Diabetes
Read Time: 14 mins

Assessing the Incidence of New-onset Diabetes Mellitus with Statin Use: A Systematic Review of the Systematic Reviews and Meta-analyses

Published Online: November 29th 2022 touchREVIEWS in Endocrinology. 2022;18(2):96-101 DOI: https://doi.org/10.17925/EE.2022.18.2.96
Authors: Harmanjit Singh, Pallavi Sikarwar, Supreet Khurana, Jatin Sharma
Quick Links:
Abstract
Article
Article Information
Abstract:
Overview

Statin use has been linked with new-onset diabetes mellitus (NODM). In the present systematic review, we aimed to determine the incidence of NODM with statin use by assessing and summarizing the data generated by different systematic reviews and meta-analyses published on this topic. We conducted a systematic review of systematic reviews and meta-analyses using a pre-defined study protocol. Two authors independently performed a literature search using PubMed, Embase and the Cochrane Central Register of Controlled Trials (CENTRAL) for studies reporting data on statin use and NODM incidence and screened and extracted data for the outcomes of interest. The Assessing the Methodological Auality of Systematic Reviews 2 (AMSTAR 2) checklist was used to evaluate the quality of the included systematic reviews and meta-analyses. The initial search yielded 621 potential records, and 16 relevant systematic reviews and meta-analyses were included in the present systematic review. The included studies showed an increase in the risk of NODM with statin use. In particular, rosuvastatin and atorvastatin were associated with NODM in many systematic reviews or meta-analyses; however, pravastatin and pitavastatin were found to be associated with lower or no risk. We observed a positive trend of development of NODM with statin use became more evident with advancing years as more number of studies were added. Intensive doses of statins and use in older subjects were found to be important risk factors for NODM. Finally, the quality assessment revealed that the included systematic reviews and meta-analyses were of critically low or low quality. We concluded that statin use carries a risk of causing NODM. Statins should not be discouraged in anticipation of NODM. However, glycaemic monitoring should be encouraged with the on-going statin therapy. Furthermore, clinical studies addressing the use of statins and the incidence of NODM as their primary objective should be planned.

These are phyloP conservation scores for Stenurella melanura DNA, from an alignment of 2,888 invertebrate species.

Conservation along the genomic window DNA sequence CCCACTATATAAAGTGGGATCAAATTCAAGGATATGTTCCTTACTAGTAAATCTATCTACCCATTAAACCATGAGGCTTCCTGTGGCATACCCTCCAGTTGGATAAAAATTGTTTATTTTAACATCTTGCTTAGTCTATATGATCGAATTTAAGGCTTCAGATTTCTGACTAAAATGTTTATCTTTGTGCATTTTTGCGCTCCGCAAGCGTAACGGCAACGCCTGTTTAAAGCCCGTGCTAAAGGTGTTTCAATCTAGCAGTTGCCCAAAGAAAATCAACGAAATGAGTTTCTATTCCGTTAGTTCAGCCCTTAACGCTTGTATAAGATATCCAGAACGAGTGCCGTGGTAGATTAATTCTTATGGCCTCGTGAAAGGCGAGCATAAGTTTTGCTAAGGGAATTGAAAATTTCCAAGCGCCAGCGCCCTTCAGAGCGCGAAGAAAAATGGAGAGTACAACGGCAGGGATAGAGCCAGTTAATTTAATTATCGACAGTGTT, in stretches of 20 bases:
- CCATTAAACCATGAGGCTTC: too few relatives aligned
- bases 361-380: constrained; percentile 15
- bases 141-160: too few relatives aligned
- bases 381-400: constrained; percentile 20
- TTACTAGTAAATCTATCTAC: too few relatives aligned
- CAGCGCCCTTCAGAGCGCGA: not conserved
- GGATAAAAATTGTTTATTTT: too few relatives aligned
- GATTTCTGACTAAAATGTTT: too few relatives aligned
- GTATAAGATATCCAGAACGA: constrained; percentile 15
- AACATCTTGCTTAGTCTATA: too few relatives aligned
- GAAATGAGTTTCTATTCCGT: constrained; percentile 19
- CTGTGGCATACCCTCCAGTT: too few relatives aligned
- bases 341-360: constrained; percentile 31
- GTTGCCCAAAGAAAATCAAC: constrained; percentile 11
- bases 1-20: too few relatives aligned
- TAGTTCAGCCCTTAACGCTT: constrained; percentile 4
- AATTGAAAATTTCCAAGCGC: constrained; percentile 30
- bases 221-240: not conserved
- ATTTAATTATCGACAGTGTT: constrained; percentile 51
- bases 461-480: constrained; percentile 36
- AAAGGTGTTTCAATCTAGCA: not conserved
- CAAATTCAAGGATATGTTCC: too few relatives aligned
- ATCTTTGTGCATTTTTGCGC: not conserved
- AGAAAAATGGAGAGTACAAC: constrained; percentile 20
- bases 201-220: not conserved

Keywords

Atorvastatin, cardiovascular diseases, diabetes mellitus, HMG-CoA reductase inhibitors, meta-analysis

Article:

Recently, concern has been raised that statin therapy may be associated with new-onset diabetes mellitus (NODM), especially given the wide usage of statins in the treatment of dyslipidaemia and cardiovascular diseases (CVD). Statins have been found to affect not only the functioning of the beta cells of the pancreas, but their use also leads to insulin resistance.1 Beta cell function may be affected by statins through various pathways, including:

 blockade of insulin release mediated by glucose transporter 2 (GLUT2)

 decreased insulin secretion due to energy depletion caused by a decreased production of ubiquinone

 decreased glucose transporter 4 (GLUT4) in adipocytes

 inhibition of the 3-hydroxy-3-methylglutaryl coenzyme A (HMG-CoA) reductase, which leads to increased uptake of plasma low-density lipoprotein cholesterol (LDL-C) that enters and inhibits glucose-mediated insulin release in cells.1,2

On the other hand, resistance to insulin in cells has been recently attributed to the activation of the NOD-like receptor family pyrin domain containing 3 (NLRP3) inflammasome, which in turn activates interleukin 1β-causing insulin resistance.1,3

The exploration of the diabetogenic effect of statin therapy is on-going worldwide, and the results of such investigations may have a major impact on the management of dyslipidaemias and CVD with statins. An observational study analysed the data collected by IMS Health between February 2006 to January 2010 and registered an increase of more than 2.3 times in the fraction of the Indian population receiving statins daily, which rose from 3.35% to 7.78% during this period.4

A landmark study by Culver et al. included 153,840 women without diabetes mellitus (DM) and found that statin use at baseline is associated with an increased risk of NODM (hazard ratio (HR) 1.71, 95% confidence interval [CI] 1.61–1.83).5 This association was observed even after adjusting for covariates and was found to be a class effect of the statins. This study was important, as it raised many questions on the long-term use of statins and the risk of statin-caused DM. Considering that statins are widely used for the treatment of dyslipidaemia and CVD, the number of patients using statins is set to increase following the concomitant rise in the CVD states.6 In this context, the association of statin therapy with NODM in patients previously free from DM becomes important.7–9 A few other studies have shown that the diabetogenic effect of statin is dose dependent, with the risk of NODM increasing at higher doses.10,11 In addition to the dose, the diabetogenic effect of statins can also be determined by the duration of statin use. A population-based control study has shown that the risk of NODM is higher in new statin users.9 Moreover, a study by Dormuth et al. concluded that there is a significant risk of NODM in the first 2 years of therapy, with higher potency statins and maximum risk seen in the first 4 months of therapy.12